The GDPR is Coming. What Does It Mean for My Organization?
Over the past few years, we have witnessed significant changes in the regulatory landscape for manufacturers doing business in Europe. One of the biggest changes concerns the implementation of the General Data Protection Regulation (GDPR), which will come into effect on May 25, 2018. The GDPR represents the most dramatic shift in European data protection law in over 20 years. The new requirements have global reach and widespread impact across any organization. It will affect companies with EU operations, as well as companies that process the personal data of EU citizens when offering them goods and services or monitor behavior occurring in the EU.
Where did GDPR come from and why does it exist?
First and foremost, it’s important to note that Europeans view the protection of personal data as a fundamental right. This aspect of European culture arose partly in response to the events of WWII. Subsequent legislation has further embedded data protection as a part of their culture. In 1995, the EU established the Data Protection Directive to protect the transfer of personal data outside of the EU. Five years later, it developed the Safe Harbor Framework to protect the transfer of personal data specifically between the EU and U.S. The Privacy Shield went into effect in 2016 as a result of the Safe Harbor Framework being invalidated in 2015. The Privacy Shield is an aspect of the GDPR.
The GDPR was developed to address the rapid changes in new technology, data types, and data flows that have emerged since the establishment of data protection regulation for EU citizens over twenty years ago. It aims to harmonize data protection regulation across the EU. Its expanded scope aims to protect its citizens as employees or customers of companies that operate or offer goods and services to EU citizens.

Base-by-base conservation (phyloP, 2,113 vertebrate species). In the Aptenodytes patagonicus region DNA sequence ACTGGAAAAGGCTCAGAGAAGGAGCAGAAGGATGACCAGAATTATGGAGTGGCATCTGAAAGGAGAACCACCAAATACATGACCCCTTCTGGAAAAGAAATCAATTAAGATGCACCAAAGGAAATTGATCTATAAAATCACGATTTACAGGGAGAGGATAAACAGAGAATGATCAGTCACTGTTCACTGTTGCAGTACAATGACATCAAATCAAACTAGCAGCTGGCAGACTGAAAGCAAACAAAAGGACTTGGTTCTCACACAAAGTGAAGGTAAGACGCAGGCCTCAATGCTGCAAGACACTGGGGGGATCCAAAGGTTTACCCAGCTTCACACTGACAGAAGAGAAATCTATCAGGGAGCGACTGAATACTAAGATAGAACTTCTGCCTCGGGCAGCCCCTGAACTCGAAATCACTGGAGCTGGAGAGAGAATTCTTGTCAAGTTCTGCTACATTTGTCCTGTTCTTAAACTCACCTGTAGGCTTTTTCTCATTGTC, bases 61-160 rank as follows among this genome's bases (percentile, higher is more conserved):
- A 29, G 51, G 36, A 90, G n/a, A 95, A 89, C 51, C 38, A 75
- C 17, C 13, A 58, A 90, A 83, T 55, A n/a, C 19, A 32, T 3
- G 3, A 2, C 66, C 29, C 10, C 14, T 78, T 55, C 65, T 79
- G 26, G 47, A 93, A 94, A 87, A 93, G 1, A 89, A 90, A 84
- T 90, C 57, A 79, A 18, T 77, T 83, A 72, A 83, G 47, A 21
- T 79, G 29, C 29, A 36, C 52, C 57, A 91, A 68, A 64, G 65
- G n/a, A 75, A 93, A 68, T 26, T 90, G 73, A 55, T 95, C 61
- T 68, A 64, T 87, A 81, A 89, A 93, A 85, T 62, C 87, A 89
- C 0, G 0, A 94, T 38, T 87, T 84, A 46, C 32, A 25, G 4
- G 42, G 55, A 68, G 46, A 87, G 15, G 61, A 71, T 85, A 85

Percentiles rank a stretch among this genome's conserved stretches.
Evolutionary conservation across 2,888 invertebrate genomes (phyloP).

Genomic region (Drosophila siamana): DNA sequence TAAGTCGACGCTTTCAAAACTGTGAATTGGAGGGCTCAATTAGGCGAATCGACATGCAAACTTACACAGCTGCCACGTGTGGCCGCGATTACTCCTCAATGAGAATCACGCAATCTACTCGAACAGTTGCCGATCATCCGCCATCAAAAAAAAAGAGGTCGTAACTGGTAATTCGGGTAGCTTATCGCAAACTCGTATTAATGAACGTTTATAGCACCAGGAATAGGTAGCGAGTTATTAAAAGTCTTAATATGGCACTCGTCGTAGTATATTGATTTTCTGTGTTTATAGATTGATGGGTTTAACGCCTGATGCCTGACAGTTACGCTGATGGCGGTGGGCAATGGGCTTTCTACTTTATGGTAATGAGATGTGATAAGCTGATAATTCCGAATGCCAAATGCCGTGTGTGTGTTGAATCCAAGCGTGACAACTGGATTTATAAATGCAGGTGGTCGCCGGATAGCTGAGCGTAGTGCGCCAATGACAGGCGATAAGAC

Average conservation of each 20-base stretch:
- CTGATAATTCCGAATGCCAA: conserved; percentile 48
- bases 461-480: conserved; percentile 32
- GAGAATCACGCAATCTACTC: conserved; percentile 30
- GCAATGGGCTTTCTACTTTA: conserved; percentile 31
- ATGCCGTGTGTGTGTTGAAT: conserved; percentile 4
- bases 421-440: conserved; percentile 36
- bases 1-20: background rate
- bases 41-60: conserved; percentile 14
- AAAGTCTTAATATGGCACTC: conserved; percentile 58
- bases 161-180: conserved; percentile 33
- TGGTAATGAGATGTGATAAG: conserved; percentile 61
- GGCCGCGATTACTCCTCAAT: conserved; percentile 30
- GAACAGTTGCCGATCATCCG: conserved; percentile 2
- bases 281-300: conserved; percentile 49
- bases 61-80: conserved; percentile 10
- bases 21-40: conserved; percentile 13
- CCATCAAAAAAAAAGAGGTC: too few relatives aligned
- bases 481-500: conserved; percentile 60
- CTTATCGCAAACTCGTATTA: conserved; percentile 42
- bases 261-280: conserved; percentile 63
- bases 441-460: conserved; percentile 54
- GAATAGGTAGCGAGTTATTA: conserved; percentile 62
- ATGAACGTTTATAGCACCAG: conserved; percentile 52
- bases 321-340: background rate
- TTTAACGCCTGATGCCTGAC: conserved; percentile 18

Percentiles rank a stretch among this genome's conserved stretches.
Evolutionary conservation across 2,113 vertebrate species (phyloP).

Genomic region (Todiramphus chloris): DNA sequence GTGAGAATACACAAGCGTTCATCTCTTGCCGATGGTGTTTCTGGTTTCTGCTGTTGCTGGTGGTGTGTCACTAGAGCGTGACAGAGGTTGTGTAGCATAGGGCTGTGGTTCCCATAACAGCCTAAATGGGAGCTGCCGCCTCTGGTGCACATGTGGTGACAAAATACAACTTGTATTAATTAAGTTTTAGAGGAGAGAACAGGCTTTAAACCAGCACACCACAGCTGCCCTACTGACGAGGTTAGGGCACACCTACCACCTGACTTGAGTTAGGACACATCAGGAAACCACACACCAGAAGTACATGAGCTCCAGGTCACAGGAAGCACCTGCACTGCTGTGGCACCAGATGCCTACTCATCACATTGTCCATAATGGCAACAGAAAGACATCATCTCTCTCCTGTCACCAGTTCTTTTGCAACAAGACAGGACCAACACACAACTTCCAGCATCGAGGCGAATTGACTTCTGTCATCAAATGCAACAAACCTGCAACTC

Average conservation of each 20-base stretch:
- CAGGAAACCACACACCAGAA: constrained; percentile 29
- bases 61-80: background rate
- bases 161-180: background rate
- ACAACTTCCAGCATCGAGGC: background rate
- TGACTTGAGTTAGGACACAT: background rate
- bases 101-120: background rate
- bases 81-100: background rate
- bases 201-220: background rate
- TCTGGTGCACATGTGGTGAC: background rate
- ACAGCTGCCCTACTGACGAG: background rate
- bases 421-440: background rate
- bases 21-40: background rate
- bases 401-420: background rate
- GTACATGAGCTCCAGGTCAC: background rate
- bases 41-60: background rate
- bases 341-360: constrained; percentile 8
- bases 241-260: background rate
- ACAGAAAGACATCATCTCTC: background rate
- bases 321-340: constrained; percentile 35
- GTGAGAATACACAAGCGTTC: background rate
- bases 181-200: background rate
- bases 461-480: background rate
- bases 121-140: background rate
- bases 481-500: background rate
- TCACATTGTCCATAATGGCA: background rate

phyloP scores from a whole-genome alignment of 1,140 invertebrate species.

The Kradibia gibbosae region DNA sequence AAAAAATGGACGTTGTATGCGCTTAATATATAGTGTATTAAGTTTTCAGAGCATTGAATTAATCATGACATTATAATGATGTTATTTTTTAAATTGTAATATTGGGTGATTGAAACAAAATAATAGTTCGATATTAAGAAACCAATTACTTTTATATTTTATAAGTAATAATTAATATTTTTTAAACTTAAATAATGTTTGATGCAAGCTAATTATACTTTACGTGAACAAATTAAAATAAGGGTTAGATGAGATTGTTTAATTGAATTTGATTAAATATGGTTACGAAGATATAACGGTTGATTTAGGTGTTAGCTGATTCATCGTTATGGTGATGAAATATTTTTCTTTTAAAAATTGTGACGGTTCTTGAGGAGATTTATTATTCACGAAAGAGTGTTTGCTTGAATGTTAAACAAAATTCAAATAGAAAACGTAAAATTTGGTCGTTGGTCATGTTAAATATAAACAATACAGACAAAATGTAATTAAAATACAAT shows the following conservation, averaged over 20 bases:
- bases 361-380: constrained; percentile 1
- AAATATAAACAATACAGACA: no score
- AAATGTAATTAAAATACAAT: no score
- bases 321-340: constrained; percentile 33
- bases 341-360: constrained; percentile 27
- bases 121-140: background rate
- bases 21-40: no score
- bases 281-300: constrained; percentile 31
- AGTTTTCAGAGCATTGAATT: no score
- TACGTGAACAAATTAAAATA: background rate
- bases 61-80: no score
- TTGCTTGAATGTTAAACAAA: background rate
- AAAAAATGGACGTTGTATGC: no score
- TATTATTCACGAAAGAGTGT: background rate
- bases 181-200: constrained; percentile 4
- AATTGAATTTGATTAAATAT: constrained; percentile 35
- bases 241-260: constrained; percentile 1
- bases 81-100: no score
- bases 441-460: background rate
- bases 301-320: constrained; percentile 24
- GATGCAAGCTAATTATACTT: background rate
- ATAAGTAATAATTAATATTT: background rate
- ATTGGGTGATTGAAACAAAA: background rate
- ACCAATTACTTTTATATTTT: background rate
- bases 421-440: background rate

Many GDPR data protection principles are essentially the same as those previously established under the Data Protection Directive and include:
- Fair, lawful, and transparent processing
- Purpose limitation
- Data minimization
- Data retention periods
- Data security
New GDPR requirements include:
- Companies must get affirmative consent to process personal data
- Companies must have procedures in place so that individuals are able to:
- Access the data maintained about them
- Correct inaccuracies in the data
- Erase their data on request
- Prevent direct marketing
- Prevent automated decision-making and profiling
- Obtain their data in a portable format
- Companies must perform a Data Protection Impact Assessment (DPIA) before data processing begins
- Companies must implement data security incident notifications
- Companies must have a Data Protection Officer (DPO)
Penalties for breach of GDPR are significant, up to 4% annual turnover or €20 million whichever is greater.
How do I prepare?
Before you begin, keep in mind that becoming fully compliant will take time, resources, and people. It may take large organizations a year or more to attain compliance with the GDPR’s standards. MAPI Ethics & Compliance Council member company recently shared their journey preparing for the implementation of GDPR at the fall 2017 council meeting and has allotted themselves a little over a year and a half to prepare. Additionally, preparing to comply could cause business disruption and be costly. Gartner expects spending on information security will reach $93 billion in 2018, and a key factor contributing to this increase is the GDPR.
Consider hiring an external company to help you. In a recent poll of our Information Systems Management Council, 37.5% of responding members who were aware of the regulation hired an external company to guide them through the process.
Even if you hire an external party, key functions like IT, legal, marketing, audit, and HR will need to be involved in the process of preparing for and maintaining compliance with the GDPR.